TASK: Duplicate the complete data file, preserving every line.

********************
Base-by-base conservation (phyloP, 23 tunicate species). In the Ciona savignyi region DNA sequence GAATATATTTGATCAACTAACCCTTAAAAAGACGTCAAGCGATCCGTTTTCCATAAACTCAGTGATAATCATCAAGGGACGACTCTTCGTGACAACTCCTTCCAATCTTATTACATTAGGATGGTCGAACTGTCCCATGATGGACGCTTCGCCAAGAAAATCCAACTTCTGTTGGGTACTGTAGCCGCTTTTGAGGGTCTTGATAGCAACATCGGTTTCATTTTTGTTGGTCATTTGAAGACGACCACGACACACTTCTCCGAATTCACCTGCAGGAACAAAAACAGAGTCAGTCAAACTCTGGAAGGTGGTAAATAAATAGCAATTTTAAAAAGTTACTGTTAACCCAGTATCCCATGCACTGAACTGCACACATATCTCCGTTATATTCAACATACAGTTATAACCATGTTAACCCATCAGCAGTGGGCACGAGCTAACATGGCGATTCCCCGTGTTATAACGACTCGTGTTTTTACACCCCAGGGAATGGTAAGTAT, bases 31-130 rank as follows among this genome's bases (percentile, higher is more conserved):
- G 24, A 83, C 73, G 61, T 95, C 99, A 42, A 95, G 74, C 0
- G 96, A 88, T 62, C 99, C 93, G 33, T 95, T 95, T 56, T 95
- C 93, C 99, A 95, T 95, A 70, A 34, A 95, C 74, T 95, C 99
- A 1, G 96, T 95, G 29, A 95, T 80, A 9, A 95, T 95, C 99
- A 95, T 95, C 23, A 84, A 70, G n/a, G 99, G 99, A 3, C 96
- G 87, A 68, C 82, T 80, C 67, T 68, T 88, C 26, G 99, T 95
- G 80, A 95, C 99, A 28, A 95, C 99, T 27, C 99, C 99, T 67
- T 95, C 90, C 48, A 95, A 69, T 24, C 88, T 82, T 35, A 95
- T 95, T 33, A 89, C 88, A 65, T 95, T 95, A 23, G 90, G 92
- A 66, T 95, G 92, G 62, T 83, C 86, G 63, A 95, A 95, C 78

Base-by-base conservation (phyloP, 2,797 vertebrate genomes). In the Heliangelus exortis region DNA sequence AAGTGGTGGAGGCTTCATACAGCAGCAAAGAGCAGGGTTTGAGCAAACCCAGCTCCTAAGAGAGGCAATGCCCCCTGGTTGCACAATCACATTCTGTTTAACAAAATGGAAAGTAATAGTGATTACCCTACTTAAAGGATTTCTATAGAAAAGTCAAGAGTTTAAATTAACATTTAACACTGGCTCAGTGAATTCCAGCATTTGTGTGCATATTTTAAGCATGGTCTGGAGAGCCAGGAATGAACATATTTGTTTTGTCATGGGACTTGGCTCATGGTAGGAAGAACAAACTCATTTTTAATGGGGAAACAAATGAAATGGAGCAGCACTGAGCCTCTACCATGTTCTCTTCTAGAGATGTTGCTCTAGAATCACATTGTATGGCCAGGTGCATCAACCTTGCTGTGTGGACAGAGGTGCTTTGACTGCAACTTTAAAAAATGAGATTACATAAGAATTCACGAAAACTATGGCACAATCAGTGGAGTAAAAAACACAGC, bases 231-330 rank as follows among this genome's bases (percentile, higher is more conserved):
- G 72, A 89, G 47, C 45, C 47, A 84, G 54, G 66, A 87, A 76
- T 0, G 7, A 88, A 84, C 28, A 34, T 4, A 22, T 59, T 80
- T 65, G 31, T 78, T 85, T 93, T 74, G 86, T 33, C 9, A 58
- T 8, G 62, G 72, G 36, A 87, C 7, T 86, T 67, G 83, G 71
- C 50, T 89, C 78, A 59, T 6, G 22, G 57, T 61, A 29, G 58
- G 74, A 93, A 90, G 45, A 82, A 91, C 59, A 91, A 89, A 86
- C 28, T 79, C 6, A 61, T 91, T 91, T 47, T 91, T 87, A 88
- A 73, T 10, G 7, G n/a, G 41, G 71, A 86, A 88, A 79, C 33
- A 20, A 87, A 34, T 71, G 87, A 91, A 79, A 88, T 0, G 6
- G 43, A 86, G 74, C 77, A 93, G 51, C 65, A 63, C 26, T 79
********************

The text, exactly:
Base-by-base conservation (phyloP, 23 tunicate species). In the Ciona savignyi region DNA sequence GAATATATTTGATCAACTAACCCTTAAAAAGACGTCAAGCGATCCGTTTTCCATAAACTCAGTGATAATCATCAAGGGACGACTCTTCGTGACAACTCCTTCCAATCTTATTACATTAGGATGGTCGAACTGTCCCATGATGGACGCTTCGCCAAGAAAATCCAACTTCTGTTGGGTACTGTAGCCGCTTTTGAGGGTCTTGATAGCAACATCGGTTTCATTTTTGTTGGTCATTTGAAGACGACCACGACACACTTCTCCGAATTCACCTGCAGGAACAAAAACAGAGTCAGTCAAACTCTGGAAGGTGGTAAATAAATAGCAATTTTAAAAAGTTACTGTTAACCCAGTATCCCATGCACTGAACTGCACACATATCTCCGTTATATTCAACATACAGTTATAACCATGTTAACCCATCAGCAGTGGGCACGAGCTAACATGGCGATTCCCCGTGTTATAACGACTCGTGTTTTTACACCCCAGGGAATGGTAAGTAT, bases 31-130 rank as follows among this genome's bases (percentile, higher is more conserved):
- G 24, A 83, C 73, G 61, T 95, C 99, A 42, A 95, G 74, C 0
- G 96, A 88, T 62, C 99, C 93, G 33, T 95, T 95, T 56, T 95
- C 93, C 99, A 95, T 95, A 70, A 34, A 95, C 74, T 95, C 99
- A 1, G 96, T 95, G 29, A 95, T 80, A 9, A 95, T 95, C 99
- A 95, T 95, C 23, A 84, A 70, G n/a, G 99, G 99, A 3, C 96
- G 87, A 68, C 82, T 80, C 67, T 68, T 88, C 26, G 99, T 95
- G 80, A 95, C 99, A 28, A 95, C 99, T 27, C 99, C 99, T 67
- T 95, C 90, C 48, A 95, A 69, T 24, C 88, T 82, T 35, A 95
- T 95, T 33, A 89, C 88, A 65, T 95, T 95, A 23, G 90, G 92
- A 66, T 95, G 92, G 62, T 83, C 86, G 63, A 95, A 95, C 78

Base-by-base conservation (phyloP, 2,797 vertebrate genomes). In the Heliangelus exortis region DNA sequence AAGTGGTGGAGGCTTCATACAGCAGCAAAGAGCAGGGTTTGAGCAAACCCAGCTCCTAAGAGAGGCAATGCCCCCTGGTTGCACAATCACATTCTGTTTAACAAAATGGAAAGTAATAGTGATTACCCTACTTAAAGGATTTCTATAGAAAAGTCAAGAGTTTAAATTAACATTTAACACTGGCTCAGTGAATTCCAGCATTTGTGTGCATATTTTAAGCATGGTCTGGAGAGCCAGGAATGAACATATTTGTTTTGTCATGGGACTTGGCTCATGGTAGGAAGAACAAACTCATTTTTAATGGGGAAACAAATGAAATGGAGCAGCACTGAGCCTCTACCATGTTCTCTTCTAGAGATGTTGCTCTAGAATCACATTGTATGGCCAGGTGCATCAACCTTGCTGTGTGGACAGAGGTGCTTTGACTGCAACTTTAAAAAATGAGATTACATAAGAATTCACGAAAACTATGGCACAATCAGTGGAGTAAAAAACACAGC, bases 231-330 rank as follows among this genome's bases (percentile, higher is more conserved):
- G 72, A 89, G 47, C 45, C 47, A 84, G 54, G 66, A 87, A 76
- T 0, G 7, A 88, A 84, C 28, A 34, T 4, A 22, T 59, T 80
- T 65, G 31, T 78, T 85, T 93, T 74, G 86, T 33, C 9, A 58
- T 8, G 62, G 72, G 36, A 87, C 7, T 86, T 67, G 83, G 71
- C 50, T 89, C 78, A 59, T 6, G 22, G 57, T 61, A 29, G 58
- G 74, A 93, A 90, G 45, A 82, A 91, C 59, A 91, A 89, A 86
- C 28, T 79, C 6, A 61, T 91, T 91, T 47, T 91, T 87, A 88
- A 73, T 10, G 7, G n/a, G 41, G 71, A 86, A 88, A 79, C 33
- A 20, A 87, A 34, T 71, G 87, A 91, A 79, A 88, T 0, G 6
- G 43, A 86, G 74, C 77, A 93, G 51, C 65, A 63, C 26, T 79